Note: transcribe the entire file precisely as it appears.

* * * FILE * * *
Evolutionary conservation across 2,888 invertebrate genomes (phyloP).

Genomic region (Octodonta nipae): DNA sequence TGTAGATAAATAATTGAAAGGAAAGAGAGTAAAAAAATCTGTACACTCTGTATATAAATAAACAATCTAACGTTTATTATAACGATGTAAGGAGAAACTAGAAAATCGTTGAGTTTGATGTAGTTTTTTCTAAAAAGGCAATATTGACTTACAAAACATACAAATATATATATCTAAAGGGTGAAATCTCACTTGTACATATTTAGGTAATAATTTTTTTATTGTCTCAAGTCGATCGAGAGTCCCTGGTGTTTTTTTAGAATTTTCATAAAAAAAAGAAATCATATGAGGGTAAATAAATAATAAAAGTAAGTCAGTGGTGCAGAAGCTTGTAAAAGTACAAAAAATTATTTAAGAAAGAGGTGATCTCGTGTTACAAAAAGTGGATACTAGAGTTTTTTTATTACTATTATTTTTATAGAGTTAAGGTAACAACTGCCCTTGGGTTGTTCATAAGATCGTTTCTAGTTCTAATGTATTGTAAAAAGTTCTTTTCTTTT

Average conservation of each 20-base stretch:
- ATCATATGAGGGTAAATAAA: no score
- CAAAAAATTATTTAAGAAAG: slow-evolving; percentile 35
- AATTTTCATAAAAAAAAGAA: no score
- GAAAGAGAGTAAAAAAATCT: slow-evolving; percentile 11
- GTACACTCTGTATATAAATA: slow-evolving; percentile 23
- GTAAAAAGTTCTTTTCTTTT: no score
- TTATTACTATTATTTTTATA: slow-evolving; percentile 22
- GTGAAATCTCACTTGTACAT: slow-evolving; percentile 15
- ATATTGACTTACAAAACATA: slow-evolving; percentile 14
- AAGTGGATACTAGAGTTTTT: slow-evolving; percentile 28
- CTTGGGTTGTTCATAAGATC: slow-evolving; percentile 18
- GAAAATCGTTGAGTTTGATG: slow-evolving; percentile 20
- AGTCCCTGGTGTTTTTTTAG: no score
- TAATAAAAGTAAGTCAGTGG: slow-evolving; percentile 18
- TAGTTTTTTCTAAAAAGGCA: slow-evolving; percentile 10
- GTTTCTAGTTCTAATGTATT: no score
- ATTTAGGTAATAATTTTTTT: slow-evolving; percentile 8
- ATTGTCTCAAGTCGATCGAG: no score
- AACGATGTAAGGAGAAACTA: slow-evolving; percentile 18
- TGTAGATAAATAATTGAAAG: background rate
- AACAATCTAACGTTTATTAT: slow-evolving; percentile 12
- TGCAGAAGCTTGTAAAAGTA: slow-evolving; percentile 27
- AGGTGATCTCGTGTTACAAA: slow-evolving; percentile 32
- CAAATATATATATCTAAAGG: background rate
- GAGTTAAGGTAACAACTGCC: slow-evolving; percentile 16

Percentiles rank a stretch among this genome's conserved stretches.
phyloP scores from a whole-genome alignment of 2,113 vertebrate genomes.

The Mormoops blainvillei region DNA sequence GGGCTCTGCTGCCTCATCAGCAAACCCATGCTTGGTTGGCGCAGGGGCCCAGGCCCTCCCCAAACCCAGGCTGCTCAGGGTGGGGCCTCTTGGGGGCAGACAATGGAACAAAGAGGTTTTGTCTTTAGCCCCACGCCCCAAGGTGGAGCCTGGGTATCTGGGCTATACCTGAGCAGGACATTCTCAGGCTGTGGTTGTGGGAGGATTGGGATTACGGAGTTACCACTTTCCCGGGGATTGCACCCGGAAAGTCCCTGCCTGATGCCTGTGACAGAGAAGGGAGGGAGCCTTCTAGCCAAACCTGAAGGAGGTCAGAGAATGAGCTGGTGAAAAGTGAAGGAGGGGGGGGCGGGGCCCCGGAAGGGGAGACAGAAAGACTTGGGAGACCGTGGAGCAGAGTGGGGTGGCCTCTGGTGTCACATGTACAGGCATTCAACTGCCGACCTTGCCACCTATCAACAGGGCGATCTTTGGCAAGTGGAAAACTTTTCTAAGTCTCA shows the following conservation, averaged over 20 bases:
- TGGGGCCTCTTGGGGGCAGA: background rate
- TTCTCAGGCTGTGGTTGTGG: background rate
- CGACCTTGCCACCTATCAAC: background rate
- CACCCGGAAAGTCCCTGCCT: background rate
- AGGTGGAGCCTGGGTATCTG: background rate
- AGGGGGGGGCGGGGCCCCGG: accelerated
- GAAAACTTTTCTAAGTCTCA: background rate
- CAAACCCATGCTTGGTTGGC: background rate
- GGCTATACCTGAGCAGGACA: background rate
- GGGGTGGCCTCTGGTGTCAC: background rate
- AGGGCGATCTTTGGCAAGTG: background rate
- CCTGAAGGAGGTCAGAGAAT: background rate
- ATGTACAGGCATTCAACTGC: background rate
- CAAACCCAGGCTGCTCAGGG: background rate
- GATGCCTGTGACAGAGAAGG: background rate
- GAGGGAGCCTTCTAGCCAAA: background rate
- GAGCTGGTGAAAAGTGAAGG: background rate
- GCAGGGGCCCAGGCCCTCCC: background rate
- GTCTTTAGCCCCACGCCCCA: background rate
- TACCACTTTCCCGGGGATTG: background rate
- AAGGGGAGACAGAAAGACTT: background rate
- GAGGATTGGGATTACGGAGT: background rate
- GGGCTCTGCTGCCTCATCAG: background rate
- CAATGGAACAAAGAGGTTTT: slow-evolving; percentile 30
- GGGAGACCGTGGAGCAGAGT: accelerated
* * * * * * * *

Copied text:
Evolutionary conservation across 2,888 invertebrate genomes (phyloP).

Genomic region (Octodonta nipae): DNA sequence TGTAGATAAATAATTGAAAGGAAAGAGAGTAAAAAAATCTGTACACTCTGTATATAAATAAACAATCTAACGTTTATTATAACGATGTAAGGAGAAACTAGAAAATCGTTGAGTTTGATGTAGTTTTTTCTAAAAAGGCAATATTGACTTACAAAACATACAAATATATATATCTAAAGGGTGAAATCTCACTTGTACATATTTAGGTAATAATTTTTTTATTGTCTCAAGTCGATCGAGAGTCCCTGGTGTTTTTTTAGAATTTTCATAAAAAAAAGAAATCATATGAGGGTAAATAAATAATAAAAGTAAGTCAGTGGTGCAGAAGCTTGTAAAAGTACAAAAAATTATTTAAGAAAGAGGTGATCTCGTGTTACAAAAAGTGGATACTAGAGTTTTTTTATTACTATTATTTTTATAGAGTTAAGGTAACAACTGCCCTTGGGTTGTTCATAAGATCGTTTCTAGTTCTAATGTATTGTAAAAAGTTCTTTTCTTTT

Average conservation of each 20-base stretch:
- ATCATATGAGGGTAAATAAA: no score
- CAAAAAATTATTTAAGAAAG: slow-evolving; percentile 35
- AATTTTCATAAAAAAAAGAA: no score
- GAAAGAGAGTAAAAAAATCT: slow-evolving; percentile 11
- GTACACTCTGTATATAAATA: slow-evolving; percentile 23
- GTAAAAAGTTCTTTTCTTTT: no score
- TTATTACTATTATTTTTATA: slow-evolving; percentile 22
- GTGAAATCTCACTTGTACAT: slow-evolving; percentile 15
- ATATTGACTTACAAAACATA: slow-evolving; percentile 14
- AAGTGGATACTAGAGTTTTT: slow-evolving; percentile 28
- CTTGGGTTGTTCATAAGATC: slow-evolving; percentile 18
- GAAAATCGTTGAGTTTGATG: slow-evolving; percentile 20
- AGTCCCTGGTGTTTTTTTAG: no score
- TAATAAAAGTAAGTCAGTGG: slow-evolving; percentile 18
- TAGTTTTTTCTAAAAAGGCA: slow-evolving; percentile 10
- GTTTCTAGTTCTAATGTATT: no score
- ATTTAGGTAATAATTTTTTT: slow-evolving; percentile 8
- ATTGTCTCAAGTCGATCGAG: no score
- AACGATGTAAGGAGAAACTA: slow-evolving; percentile 18
- TGTAGATAAATAATTGAAAG: background rate
- AACAATCTAACGTTTATTAT: slow-evolving; percentile 12
- TGCAGAAGCTTGTAAAAGTA: slow-evolving; percentile 27
- AGGTGATCTCGTGTTACAAA: slow-evolving; percentile 32
- CAAATATATATATCTAAAGG: background rate
- GAGTTAAGGTAACAACTGCC: slow-evolving; percentile 16

Percentiles rank a stretch among this genome's conserved stretches.
phyloP scores from a whole-genome alignment of 2,113 vertebrate genomes.

The Mormoops blainvillei region DNA sequence GGGCTCTGCTGCCTCATCAGCAAACCCATGCTTGGTTGGCGCAGGGGCCCAGGCCCTCCCCAAACCCAGGCTGCTCAGGGTGGGGCCTCTTGGGGGCAGACAATGGAACAAAGAGGTTTTGTCTTTAGCCCCACGCCCCAAGGTGGAGCCTGGGTATCTGGGCTATACCTGAGCAGGACATTCTCAGGCTGTGGTTGTGGGAGGATTGGGATTACGGAGTTACCACTTTCCCGGGGATTGCACCCGGAAAGTCCCTGCCTGATGCCTGTGACAGAGAAGGGAGGGAGCCTTCTAGCCAAACCTGAAGGAGGTCAGAGAATGAGCTGGTGAAAAGTGAAGGAGGGGGGGGCGGGGCCCCGGAAGGGGAGACAGAAAGACTTGGGAGACCGTGGAGCAGAGTGGGGTGGCCTCTGGTGTCACATGTACAGGCATTCAACTGCCGACCTTGCCACCTATCAACAGGGCGATCTTTGGCAAGTGGAAAACTTTTCTAAGTCTCA shows the following conservation, averaged over 20 bases:
- TGGGGCCTCTTGGGGGCAGA: background rate
- TTCTCAGGCTGTGGTTGTGG: background rate
- CGACCTTGCCACCTATCAAC: background rate
- CACCCGGAAAGTCCCTGCCT: background rate
- AGGTGGAGCCTGGGTATCTG: background rate
- AGGGGGGGGCGGGGCCCCGG: accelerated
- GAAAACTTTTCTAAGTCTCA: background rate
- CAAACCCATGCTTGGTTGGC: background rate
- GGCTATACCTGAGCAGGACA: background rate
- GGGGTGGCCTCTGGTGTCAC: background rate
- AGGGCGATCTTTGGCAAGTG: background rate
- CCTGAAGGAGGTCAGAGAAT: background rate
- ATGTACAGGCATTCAACTGC: background rate
- CAAACCCAGGCTGCTCAGGG: background rate
- GATGCCTGTGACAGAGAAGG: background rate
- GAGGGAGCCTTCTAGCCAAA: background rate
- GAGCTGGTGAAAAGTGAAGG: background rate
- GCAGGGGCCCAGGCCCTCCC: background rate
- GTCTTTAGCCCCACGCCCCA: background rate
- TACCACTTTCCCGGGGATTG: background rate
- AAGGGGAGACAGAAAGACTT: background rate
- GAGGATTGGGATTACGGAGT: background rate
- GGGCTCTGCTGCCTCATCAG: background rate
- CAATGGAACAAAGAGGTTTT: slow-evolving; percentile 30
- GGGAGACCGTGGAGCAGAGT: accelerated